A NEW England woman has been re-sentenced to a jail term in the community after defrauding a local business of tens of thousands of dollars.
Edna Mary Mendes has been convicted of five dishonesty charges, after defrauding an Armidale machinery business several years ago by secretly paying herself extra wages.
She has already paid back the $88,134.74 she took from the earthmoving business, where she used to work.
Mendes was initially jailed in Armidale Local Court in April 2019, but is yet to serve a day behind bars. And now she won't, unless she breaches the conditions of her Intensive Corrections Order (ICO).
It's been a long-running case before the courts, but Mendes was finally re-sentenced in Coffs Harbour District Court.
Judge Jonathan Priestley imposed an aggregate sentence of nine months from February this year, to be served by way of an ICO in the community.
Mendes had appealed to the district court, immediately after her sentence was handed down in the local court last year.
Magistrate Michael Holmes jailed her for 18 months for five counts of dishonestly obtaining a financial advantage by deception, but she argued the sentence was too severe.
At the time, Mendes' solicitor acknowledged his client's offending "involved a breach of trust on a continuing basis".
"This woman is deeply ashamed of her wrongdoing," he said in written submissions, tendered in court.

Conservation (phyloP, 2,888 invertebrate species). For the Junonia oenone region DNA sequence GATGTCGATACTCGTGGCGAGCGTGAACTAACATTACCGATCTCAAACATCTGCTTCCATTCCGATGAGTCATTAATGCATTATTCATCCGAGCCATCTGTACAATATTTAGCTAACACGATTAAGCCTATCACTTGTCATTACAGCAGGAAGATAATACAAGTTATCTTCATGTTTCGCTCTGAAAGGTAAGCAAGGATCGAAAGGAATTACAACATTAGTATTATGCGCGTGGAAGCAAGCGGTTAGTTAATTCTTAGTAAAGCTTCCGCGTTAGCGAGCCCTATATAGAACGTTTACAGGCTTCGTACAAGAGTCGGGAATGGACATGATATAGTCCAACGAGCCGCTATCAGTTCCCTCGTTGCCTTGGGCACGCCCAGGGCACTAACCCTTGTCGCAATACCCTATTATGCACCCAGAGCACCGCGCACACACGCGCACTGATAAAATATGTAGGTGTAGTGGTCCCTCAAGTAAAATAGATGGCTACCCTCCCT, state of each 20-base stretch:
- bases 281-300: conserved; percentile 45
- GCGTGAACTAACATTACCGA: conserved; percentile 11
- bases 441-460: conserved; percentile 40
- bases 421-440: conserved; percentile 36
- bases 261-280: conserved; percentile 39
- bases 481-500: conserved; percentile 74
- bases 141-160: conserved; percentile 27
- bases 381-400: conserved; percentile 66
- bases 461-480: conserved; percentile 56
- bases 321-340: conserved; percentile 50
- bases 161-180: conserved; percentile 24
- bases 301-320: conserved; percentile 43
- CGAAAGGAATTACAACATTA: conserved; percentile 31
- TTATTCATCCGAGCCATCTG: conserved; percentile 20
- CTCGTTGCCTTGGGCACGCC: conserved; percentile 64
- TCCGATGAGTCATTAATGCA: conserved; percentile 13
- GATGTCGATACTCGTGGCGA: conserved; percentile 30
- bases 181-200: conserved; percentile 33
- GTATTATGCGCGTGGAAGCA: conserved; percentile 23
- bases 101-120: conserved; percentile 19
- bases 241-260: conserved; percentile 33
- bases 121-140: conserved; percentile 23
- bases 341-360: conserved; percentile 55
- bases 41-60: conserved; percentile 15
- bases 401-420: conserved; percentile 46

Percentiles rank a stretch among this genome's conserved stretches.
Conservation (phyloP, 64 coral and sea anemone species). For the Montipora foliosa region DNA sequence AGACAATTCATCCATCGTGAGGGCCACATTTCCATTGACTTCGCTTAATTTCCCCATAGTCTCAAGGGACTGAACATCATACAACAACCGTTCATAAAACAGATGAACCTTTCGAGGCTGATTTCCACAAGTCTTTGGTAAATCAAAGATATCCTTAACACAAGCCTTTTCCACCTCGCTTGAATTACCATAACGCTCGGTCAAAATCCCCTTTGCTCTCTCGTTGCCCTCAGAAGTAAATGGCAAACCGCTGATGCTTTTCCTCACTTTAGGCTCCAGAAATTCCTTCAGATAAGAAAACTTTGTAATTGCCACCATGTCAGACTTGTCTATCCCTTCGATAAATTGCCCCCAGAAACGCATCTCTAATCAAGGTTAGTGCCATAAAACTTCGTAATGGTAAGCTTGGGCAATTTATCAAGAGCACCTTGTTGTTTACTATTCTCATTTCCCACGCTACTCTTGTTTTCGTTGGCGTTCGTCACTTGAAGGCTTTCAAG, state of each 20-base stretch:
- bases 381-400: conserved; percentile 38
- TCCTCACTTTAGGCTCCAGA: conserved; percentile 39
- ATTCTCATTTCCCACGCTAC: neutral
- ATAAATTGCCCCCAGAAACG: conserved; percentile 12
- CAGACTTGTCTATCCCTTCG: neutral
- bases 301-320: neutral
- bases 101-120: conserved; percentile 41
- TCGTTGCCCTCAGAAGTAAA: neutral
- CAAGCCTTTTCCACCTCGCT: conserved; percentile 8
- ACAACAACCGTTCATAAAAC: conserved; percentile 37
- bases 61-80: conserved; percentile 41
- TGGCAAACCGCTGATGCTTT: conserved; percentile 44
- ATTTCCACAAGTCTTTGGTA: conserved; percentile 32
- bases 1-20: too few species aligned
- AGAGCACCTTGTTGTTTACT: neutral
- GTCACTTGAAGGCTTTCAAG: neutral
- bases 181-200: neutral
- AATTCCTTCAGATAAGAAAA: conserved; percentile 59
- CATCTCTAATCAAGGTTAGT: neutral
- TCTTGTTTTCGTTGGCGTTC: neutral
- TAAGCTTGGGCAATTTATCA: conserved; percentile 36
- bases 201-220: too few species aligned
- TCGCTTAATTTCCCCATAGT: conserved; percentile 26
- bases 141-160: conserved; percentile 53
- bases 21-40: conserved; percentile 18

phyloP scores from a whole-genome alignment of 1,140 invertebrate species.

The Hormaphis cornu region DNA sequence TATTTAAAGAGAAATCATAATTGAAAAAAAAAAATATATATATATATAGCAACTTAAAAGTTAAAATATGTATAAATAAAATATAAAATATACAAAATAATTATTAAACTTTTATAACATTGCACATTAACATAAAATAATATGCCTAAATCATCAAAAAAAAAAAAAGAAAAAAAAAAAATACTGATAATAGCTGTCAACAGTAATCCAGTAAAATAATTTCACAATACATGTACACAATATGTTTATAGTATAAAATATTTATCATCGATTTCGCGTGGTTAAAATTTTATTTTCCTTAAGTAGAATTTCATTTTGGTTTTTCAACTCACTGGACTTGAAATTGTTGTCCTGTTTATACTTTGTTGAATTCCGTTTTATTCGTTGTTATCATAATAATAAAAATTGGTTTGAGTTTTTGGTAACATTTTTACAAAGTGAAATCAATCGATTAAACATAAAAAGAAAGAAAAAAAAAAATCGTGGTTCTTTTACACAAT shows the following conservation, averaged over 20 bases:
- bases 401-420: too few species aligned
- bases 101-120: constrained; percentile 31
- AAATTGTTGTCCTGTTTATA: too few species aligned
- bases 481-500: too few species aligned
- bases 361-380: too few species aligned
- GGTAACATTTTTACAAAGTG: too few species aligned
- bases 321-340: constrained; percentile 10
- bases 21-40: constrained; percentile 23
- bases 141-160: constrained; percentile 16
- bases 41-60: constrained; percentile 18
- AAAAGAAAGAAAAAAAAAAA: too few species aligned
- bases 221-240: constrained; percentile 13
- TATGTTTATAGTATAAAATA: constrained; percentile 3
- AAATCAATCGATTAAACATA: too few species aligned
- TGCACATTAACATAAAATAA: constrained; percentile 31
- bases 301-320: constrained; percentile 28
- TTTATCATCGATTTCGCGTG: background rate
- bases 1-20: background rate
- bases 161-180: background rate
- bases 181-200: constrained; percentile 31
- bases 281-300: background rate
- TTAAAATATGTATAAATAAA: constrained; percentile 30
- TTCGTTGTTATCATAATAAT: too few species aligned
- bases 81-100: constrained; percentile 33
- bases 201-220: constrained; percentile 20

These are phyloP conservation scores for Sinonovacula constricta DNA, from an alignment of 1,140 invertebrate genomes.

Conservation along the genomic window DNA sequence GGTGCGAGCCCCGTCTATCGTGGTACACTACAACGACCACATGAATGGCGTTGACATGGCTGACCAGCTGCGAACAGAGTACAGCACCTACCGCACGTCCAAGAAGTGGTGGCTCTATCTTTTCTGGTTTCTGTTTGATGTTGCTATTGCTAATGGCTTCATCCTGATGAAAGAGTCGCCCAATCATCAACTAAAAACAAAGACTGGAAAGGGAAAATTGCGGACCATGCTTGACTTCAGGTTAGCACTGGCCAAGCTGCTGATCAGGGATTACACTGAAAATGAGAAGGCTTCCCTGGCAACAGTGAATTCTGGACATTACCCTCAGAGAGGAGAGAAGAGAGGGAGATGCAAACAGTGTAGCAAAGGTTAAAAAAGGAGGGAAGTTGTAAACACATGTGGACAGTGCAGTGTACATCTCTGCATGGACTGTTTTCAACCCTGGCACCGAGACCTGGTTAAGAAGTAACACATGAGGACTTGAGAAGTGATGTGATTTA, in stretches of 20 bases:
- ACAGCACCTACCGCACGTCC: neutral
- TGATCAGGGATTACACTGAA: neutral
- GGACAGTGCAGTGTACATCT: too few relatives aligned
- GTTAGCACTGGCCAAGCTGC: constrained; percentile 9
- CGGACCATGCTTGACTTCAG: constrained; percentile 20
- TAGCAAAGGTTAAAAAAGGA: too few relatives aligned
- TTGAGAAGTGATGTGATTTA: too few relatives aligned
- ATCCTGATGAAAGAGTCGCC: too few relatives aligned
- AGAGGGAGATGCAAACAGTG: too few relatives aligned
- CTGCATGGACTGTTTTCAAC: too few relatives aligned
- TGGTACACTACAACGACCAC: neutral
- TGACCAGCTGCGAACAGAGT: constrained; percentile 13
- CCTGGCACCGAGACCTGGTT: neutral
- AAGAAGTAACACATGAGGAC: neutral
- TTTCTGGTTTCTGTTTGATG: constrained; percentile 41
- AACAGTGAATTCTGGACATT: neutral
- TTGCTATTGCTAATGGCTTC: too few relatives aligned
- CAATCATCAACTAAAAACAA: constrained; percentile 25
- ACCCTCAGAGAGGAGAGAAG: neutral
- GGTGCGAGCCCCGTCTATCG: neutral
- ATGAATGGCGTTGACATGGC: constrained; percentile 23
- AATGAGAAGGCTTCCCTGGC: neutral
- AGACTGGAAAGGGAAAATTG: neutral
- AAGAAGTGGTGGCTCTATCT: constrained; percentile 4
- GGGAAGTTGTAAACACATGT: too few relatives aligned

The then 47-year-old was first charged in September 2018 after handing herself into police.
Armidale detectives launched an investigation into the suspected fraud on the business after anomalies were first discovered in 2014 and 2015. The police probe was instigated following an audit of the business' accounting system.
Mendes admitted to the charges that involved increasing her weekly wage and transferring funds to the tune of $18,546.35 as well as conducting unauthorised fund transfers on multiple occasions, pocketing more than $57,138.49.
She also admitted to conducting unauthorised bank transfers, stealing $10,656.90 from the Armidale earthmoving business.
The offences occurred between January 2011, and October 2013, before the dishonesty was discovered. Mendes' employment was terminated that month.
In re-sentencing, Judge Priestley, allowed a 25 per cent discount for Mendes' early guilty pleas.
As part of her conditions, Mendes must be supervised by parole authorities and must not breach her conditions by further offending.
Mendes' ICO will expire at the end of November.